What research should I do?
The first thing you should do to prepare is to research. There are a wealth of resources on the internet that can help you predict many of the questions you’ll be asked and prepare strong responses for them.
You should research:
- Common interview questions like these to explain your background and experiences
- The original job posting you applied to, so you can explain how you meet specific qualifications the employer is looking for
- The company you want to work for, to show how you can fit into their culture
- Someone who works at the company, to ask them about the interview process
- Someone who holds a similar position at another company, to help you understand the requirements of the job and what strengths can help you thrive
How do I practice for a job interview?
Although you can never know every question an interviewer may ask, most of the questions will ask you to describe experiences you had and what role you played. For these types of questions, try to keep in mind a few anecdotes and share them using the STAR method:
Situation – Give an example of a past experience by setting the scene and giving relevant details.
Task – Describe what responsibilities you had in the situation you’re describing.
Action – Explain what steps you took to address the situation.
Result – Share what outcomes your actions achieved.
Once you’ve thought of some anecdotes and experiences that demonstrate your strengths as a candidate, you should practice sharing them.
It’s easy to forget the points you want to make, especially when in high pressure situations like interviews. Not only do you need to remember your responses, you also need to remember everything else you should do to make a good impression, like introducing yourself to the interviewer or thanking them once it’s done.
The best way to calm your nerves and go in prepared is to practice. You can practice by:
- Responding to questions in the mirror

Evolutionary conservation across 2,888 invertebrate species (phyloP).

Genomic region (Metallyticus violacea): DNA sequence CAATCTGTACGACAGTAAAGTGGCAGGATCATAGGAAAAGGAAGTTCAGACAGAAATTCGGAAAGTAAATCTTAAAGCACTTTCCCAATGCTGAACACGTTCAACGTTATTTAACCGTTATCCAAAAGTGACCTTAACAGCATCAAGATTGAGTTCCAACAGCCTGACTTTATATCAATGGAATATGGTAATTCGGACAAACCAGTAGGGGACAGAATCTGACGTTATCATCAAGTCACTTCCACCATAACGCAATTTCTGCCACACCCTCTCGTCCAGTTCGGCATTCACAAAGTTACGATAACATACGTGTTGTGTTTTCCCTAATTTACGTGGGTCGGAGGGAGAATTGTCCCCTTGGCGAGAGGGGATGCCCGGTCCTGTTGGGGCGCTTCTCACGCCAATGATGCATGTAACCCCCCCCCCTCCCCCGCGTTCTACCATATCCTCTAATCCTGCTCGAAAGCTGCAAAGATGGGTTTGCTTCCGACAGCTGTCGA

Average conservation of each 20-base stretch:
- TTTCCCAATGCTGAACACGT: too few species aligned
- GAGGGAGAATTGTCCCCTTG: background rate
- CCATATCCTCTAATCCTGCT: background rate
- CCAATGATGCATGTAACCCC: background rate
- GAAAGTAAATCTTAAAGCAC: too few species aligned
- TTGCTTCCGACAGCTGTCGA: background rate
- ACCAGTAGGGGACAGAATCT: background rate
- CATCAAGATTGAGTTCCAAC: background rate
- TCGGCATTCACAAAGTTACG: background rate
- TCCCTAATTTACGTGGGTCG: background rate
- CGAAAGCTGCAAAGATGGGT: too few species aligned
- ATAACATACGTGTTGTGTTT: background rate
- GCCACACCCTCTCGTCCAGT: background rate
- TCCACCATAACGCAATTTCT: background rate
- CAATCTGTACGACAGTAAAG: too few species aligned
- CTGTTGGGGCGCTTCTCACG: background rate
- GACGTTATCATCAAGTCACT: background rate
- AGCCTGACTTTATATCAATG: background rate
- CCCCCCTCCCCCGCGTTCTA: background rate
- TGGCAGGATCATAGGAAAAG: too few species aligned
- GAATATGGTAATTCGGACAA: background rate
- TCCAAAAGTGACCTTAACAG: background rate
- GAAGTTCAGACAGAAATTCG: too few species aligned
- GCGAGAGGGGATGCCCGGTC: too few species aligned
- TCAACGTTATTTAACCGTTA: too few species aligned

- Recording your practice sessions on camera so you can review the footage and see how you want to improve
- Asking a friend to pretend to be the hiring manager and getting their feedback
Community organizations partnered with Employment Ontario can not only help you practice for the interview but they can also give you tips on improvements you can make. Places like Times Change Women’s Employment Service and The 519 can also help with interview practice.
What do I wear to a job interview?
What to wear for an interview depends on the company and position you are interviewing for. For example, a mid-level position for a financial company might require business casual attire, but an entry level position in a creative company might not.
It is important while researching to also pay attention to the environment of that company to get an idea of the clothes you need to wear to the interview. For all interviews, however, you will want to be clean and presentable in clothing that is also clean, free of rips and tears, and without any major logos or writing.
Here are some guidelines to help you find the right interview outfit:
- Wear dark slacks, jeans, or knee-length skirt
- Avoid low-cut tops or t-shirts and go for shirts or blouses
- Wear flats or small heels, but make sure they’re closed toes
- Cover tattoos and body piercings
- Go for muted colours and avoid a lot of patterns and accessories
What do I bring to a job interview?
Interviewers will be impressed if you come in prepared to demonstrate why you’re a good fit and open to feedback.
Show them you’re the perfect candidate by bringing with you: :
- Multiple copies of your resume and cover letter
- Examples of your work, if the position needs it (e.g., writing or design samples, sales records, etc.)
- References or testimonials from past managers or clients
- A notepad and pen to write down interviewers’ feedback and questions that come up during the process
Organizing all your documents in a manila folder and actively engaging in the interview, will make you stand out from all the other candidates.
How do I prepare for a virtual interview?
As the world changes, virtual interviews are becoming more common. It is important to prepare for your virtual interview and treat it as if you are going in person.
Make sure to test your camera and microphone before the interview and set up somewhere that is quiet, has good lighting, and a neutral background. Even though the camera will focus on your top half, dress for the interview from head to toe in case you need to get up.
Finally, have a copy of your resume, or even answers to questions on hand, to reference during the interview. Place your documents somewhere you can see them but won’t distract from the interview itself.